Creating Volumetric Clouds

For those that have been following the durian blog, you’ll know that they recently posted a jaw dropping cloud scene.

Keen to make my own, I experimented with different cloud shapes, trying to see what worked and what didn’t. Some of you may have already seen these attempts on my facebook fanpage.

But when I was stuck at Brisbane airport for 3 hours, I thought I might try my hand at…

Speed Modeling a Cloudscape

So armed with a laptop, I setup myself up at a vacant flight check-in desk and got to work. I honestly expected a flight attendant to kick me out, but amazingly no one bothered me. I knew I had less than an hour of battery life on my laptop, so I had to be fast.

Here’s the video:

Now that you’ve seen how easy it is, do you want to make your own? :P


Ready? Let's begin...

We will be using Blender 2.5 so if you don’t have it already, download it here.

Step 1

Create a new scene.

With the default cube selected, hit Ctrl+4 to add a subsurf modifier. Then go to the modifier stacker and hit ‘Apply‘. This will give us lots of vertices to play with.

Step 2

Press T to bring up the toolbar, and under the shading options hit Smooth.

Step 3

To make the cloud fluffy we will be using a combination of displacement modifiers.

But before we can add any displacement we need to add a new material. For now, we will leave all the settings as they are.

Step 4

Switch to the texture panel and click New to add the first texture.

Step 5

Leave the texture type as Cloud, but set the noise type to Hard and the Size to 1.00

Step 6

Next switch to the modifier stacker and add a Displacement modifier. Enter the name of the texture we just created and set the Strength to 0.40

Step 7

As you can see, the cloud texture we have just created is now effecting the geometry of the sphere.

To make it look smoother, add a Subsurf modifier underneath the displacement modifier. Change the Render count to 1.

Step 8

Add a second texture under the one we have already created.

Step 9

Set the noise size to 0.05 and the depth to 6.

Step 10

Add a second displacement modifier underneath the subsurf modifier we previously created. Set the texture name to the newly created texture and the strength to 0.30

Step 11

Add another subsurf modifier, making sure it’s underneath the last displacement modifier.

Step 12

Switch back to the texture panel and add a third and final texture. Leave the type to clouds  but change the size to 0 and depth to 6.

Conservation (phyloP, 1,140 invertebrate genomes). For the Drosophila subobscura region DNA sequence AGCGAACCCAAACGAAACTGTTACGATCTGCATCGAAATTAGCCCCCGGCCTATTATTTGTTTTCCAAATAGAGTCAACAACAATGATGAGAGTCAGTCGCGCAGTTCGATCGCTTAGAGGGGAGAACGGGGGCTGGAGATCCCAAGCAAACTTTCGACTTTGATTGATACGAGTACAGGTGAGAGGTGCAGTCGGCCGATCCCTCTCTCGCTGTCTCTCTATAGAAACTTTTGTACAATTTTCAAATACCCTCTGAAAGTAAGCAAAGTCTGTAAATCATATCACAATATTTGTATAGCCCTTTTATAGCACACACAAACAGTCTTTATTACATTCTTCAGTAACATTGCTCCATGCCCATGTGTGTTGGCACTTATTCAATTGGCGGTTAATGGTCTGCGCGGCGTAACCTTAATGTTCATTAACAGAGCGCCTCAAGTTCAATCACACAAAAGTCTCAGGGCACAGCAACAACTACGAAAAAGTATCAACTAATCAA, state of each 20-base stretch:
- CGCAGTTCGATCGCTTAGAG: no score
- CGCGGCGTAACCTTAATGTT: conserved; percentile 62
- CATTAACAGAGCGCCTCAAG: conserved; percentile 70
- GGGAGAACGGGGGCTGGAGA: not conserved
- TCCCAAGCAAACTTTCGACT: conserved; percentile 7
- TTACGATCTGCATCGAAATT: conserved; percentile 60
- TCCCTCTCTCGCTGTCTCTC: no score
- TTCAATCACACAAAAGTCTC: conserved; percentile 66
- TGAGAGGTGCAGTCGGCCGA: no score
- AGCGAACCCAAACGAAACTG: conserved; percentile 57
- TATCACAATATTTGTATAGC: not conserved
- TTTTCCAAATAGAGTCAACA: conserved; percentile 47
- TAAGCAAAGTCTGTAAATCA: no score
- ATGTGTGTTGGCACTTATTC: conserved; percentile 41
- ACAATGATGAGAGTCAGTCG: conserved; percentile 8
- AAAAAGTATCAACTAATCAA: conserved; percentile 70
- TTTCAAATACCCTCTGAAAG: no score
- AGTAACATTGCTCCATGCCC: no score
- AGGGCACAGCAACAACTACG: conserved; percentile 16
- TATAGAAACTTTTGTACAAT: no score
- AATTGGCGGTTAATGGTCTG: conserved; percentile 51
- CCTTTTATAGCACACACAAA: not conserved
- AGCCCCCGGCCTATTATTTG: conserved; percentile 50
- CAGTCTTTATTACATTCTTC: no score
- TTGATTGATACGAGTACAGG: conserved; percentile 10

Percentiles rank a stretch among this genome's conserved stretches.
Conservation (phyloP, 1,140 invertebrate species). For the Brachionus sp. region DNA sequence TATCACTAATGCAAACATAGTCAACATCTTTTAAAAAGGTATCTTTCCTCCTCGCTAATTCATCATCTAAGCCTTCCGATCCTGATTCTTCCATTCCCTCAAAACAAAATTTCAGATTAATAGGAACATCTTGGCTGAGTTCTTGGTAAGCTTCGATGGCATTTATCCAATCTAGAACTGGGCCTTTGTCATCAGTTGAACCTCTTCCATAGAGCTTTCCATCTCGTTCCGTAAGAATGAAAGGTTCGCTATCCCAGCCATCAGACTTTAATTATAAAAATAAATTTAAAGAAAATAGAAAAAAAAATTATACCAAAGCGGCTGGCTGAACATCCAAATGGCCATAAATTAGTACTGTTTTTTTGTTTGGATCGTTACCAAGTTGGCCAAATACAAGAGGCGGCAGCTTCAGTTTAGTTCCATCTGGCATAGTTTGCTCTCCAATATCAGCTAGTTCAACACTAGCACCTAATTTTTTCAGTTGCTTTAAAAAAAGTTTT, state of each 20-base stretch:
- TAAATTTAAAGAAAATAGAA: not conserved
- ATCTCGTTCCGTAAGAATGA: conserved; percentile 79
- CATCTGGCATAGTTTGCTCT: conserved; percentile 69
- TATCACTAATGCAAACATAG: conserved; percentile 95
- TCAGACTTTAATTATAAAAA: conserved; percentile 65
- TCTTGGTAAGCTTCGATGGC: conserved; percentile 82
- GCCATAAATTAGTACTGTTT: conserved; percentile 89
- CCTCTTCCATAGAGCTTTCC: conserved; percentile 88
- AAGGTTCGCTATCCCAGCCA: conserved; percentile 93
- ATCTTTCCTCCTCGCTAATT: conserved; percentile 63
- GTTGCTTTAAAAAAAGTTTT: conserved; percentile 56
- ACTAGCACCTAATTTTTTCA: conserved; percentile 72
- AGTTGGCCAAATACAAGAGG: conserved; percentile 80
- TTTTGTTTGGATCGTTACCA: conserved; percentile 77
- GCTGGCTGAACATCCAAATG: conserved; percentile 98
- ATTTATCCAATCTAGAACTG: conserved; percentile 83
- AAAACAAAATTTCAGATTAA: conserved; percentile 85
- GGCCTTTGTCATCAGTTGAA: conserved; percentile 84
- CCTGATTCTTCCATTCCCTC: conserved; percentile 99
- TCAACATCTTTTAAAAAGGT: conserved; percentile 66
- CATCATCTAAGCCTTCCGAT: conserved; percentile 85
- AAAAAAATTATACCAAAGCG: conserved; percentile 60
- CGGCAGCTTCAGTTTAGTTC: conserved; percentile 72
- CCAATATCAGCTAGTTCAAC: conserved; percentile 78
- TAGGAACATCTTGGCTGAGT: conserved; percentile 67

Step 13

Add another displacement modifier and set the texture field to the name of the texture we just created, and set the strength to 0.10

Step 14

Add a third and final subsurf modifier underneath that displacement modifier.

If you’ve done everything right, your object should now look like this:

Step 15

At the moment our cloud is spherical and looks very unrealistic.

Go into edit mode (TAB) and press O to activate proportional editing mode. We want to give the cloud a flat bottom, so select the vertice at the very bottom of your sphere and press G.

Step 16

Move the vertice upwards along the Z-axis until your sphere looks like a piece of dough that’s fallen flat. You can scale the amount of proportional editing by scrolling your mouse wheel.

Step 17

Use this method to shape the rest of the cloud. There’s no right or wrong shape as every cloud is different do whatever looks right to you. My cloud looks like a meringue :D

Step 18

We will now add the material.

Go to the materials panel, and set the material type to Volume. To give the cloud a thicker appearance, increase the density scale to 1.5. To exaggerate the effect of the bright sun, set the reflection to 1.3. Set the resolution to 100 and the transparency type to Raytrace. I’ve found these to give the best results. Finally set the Step Size to 0.02 so it doesn’t look too noisy.

Step 19

We don’t want any of the textures we created to effect the clouds material so turn all of them off. This will not effect the displacement modifier.

Step 20

With the modeling and materials out of the way, now we just need to light and render it.

Position the camera so it’s facing the side of the cloud. The easiest way to do this is to go into side view (Numpad 1) and hit Ctrl+Alt+0

Step 21

Next change the default lamp to a Sun Lamp and set the energy to 3. You may also wish to give it a slightly yellow color.

Step 22

Although the sun is the main light source, the sky also gives off a faint blue glow, and will make your cloud look a lot more realistic.

For this, add a second sun lamp and point it directly downwards. Set the colour to a light blue and the energy to 2.

Save your work. Render now and you should get a result similar to this:

Which is great except the sky is grey.

Go to the World panel. Check the Blend Sky box and set the horizon color to a very light blue and the Zenith Color to a light blue.

Render now and you’re finished!

As always I’m keen to see whatever creations you guys come up with, so if you make something, upload the render to and post it in the comments!

Tags: , ,

About Andrew Price

User of Blender for 9+ years. I've written tutorials for 3d World Magazine and spoken at three Blender conferences. My goal is to help artists get employed in the industry by making training accessible and easy to understand. I'm an Aussie and I live in South Korea ;)
  • jesus gonzalez

    I found that it would render a lot faster by turning off Textures, Shadows, Subsurface scattering, and Environment Map in the Shading section in rendering settings. You’re welcome (: